what not to rush: slow-cooked beans

I did not grow up eating beans. This is a shame, because now I eat them all the time. I do get cans of them from time to time, but for the most part, I keep two-cup containers in the freezer that can be thawed overnight in the fridge or thrown into a pot of simmering soup. They have eighteen billion times less salt1 than beans in a can. And they taste better, and you can control their place on the firm-to-mushy continuum, and they are a great foundation to fast, cheap meals. What’s not to love? Oh, yeah. They take hours. Think of it as time when you can walk away from the kitchen and pay attention to someone else.

I have a slow cooker, and if you have one, beans are no problem at all. But even if you want to do them on the stovetop, they aren’t hard. You don’t even really need to soak them if you don’t want to; I almost never do. I’ve used this method on black beans (the favorites in our house), chickpeas, white beans, pinto beans, and borlotti beans, but kidney beans should only be cooked in the traditional way because of a toxin they carry. To be honest, we use kidney beans so rarely that if I need them, I get a can of Yves or Eden beans. 

After the beans are done, you can go nuts with them. My current favorite is to sauté them with garlic, onion, cumin, chili powder, chipotle, and salsa and put them in tortillas, tacos, or on cornmeal or rice. However, slow-cooked black beans make amazing soup, too. 

Slow-Cooked Beans (any quantity; 1 cup dry beans yields 3 cups cooked beans)

  1. Pick through a quantity of beans to sort them. I spread them out on a baking sheet for this part. I have found stones in my beans, but it’s rare. Mostly, you want to pick out ones that aren’t the best color or that are damaged in some way. When I picked through my black beans, I took out ones that were closer to gray and any ones that I caught that were cracked or broken, and a few that were so tiny or wrinkly they gave me a little shudder.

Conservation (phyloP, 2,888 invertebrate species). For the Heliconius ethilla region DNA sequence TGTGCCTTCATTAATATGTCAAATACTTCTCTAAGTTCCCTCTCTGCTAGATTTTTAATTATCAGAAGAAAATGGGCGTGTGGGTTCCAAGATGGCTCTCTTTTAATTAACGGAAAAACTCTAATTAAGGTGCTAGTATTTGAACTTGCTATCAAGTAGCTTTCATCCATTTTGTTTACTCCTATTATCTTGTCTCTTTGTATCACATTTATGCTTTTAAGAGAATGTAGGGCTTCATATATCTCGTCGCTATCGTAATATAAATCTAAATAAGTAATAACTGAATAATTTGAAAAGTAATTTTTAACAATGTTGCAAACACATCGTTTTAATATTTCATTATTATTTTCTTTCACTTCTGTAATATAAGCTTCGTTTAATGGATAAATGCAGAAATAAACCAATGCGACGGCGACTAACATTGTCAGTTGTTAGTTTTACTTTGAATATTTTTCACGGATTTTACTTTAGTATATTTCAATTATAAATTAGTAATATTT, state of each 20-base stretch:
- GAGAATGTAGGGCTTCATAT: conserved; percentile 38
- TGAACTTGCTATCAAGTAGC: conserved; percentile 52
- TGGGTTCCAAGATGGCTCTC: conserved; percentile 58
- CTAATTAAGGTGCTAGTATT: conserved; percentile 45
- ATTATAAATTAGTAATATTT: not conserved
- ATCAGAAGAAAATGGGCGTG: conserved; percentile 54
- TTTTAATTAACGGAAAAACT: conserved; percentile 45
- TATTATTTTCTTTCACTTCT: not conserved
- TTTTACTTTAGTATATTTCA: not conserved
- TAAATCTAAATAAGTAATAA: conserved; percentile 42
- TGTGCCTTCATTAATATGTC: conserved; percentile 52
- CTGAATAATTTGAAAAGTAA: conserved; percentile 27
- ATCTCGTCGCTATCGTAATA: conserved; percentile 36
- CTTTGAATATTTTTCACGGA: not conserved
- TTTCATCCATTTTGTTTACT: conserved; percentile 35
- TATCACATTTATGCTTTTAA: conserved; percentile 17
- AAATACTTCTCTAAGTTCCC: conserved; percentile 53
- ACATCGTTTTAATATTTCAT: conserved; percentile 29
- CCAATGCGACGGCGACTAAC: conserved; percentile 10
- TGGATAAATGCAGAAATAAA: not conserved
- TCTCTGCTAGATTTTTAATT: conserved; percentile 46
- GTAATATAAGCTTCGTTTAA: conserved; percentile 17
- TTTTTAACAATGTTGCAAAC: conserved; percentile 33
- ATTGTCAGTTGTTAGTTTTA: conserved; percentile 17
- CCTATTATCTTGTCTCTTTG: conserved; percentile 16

2. Pour the beans into a colander and run your fingers through them to give yourself an Amélie moment. This is “what not to rush,” remember? Then rinse the beans completely in fresh cold water. I like to see black beans in a bowl full of water, because their tiny white spots become shockingly bright somehow. If you let them sit there for a few minutes, some beans will float to the surface; get rid of those, too.
  3. SLOW COOKER: Pour the rinsed beans into the slow cooker and cover them with a large quantity of fresh water. This weekend, I used 2½ cups of dry black beans and about 2 quarts of water, which fills my slow cooker up halfway. Turn the heat to high and replace the lid.
  4. STOVETOP: Pour the rinsed beans into a large pot and cover them with water by at least two inches. Bring to a boil and cook for five minutes, then turn off the heat and let them sit for an hour. Then pour off that water, replace it with fresh water, and simmer away.
  5. I don’t season most varieties except for a little salt, because I never know what they’re going to be put into. For my black beans, though, I season after about 90 minutes of simmering: cumin, a crushed garlic clove or two, salt, and a bay leaf or two.
  6. Cooking time will vary; it depends a lot on how long your beans have been hanging around the grocery shelf (or your own shelf). Figure at least three hours and give yourself more than four; chickpeas always take less for me. I test beans by squashing them on a plate with a fork before I’ll taste one, because I’m namby-pamby that way. 
  7. Remove the beans you’re using right away and store the rest in freezer containers. I measure out two-cup portions just because that’s close to what’s in a can for recipe purposes. If you’re freezing beans, let them come to room temperature in the cooking water first. I think it helps keep the skins intact, and a little superstition never hurt anyone.

1 My math may have a tricky decimal in it somewhere.

Bonus: This recipe for black bean tostadas just came in my email. Synchronicity, yeah?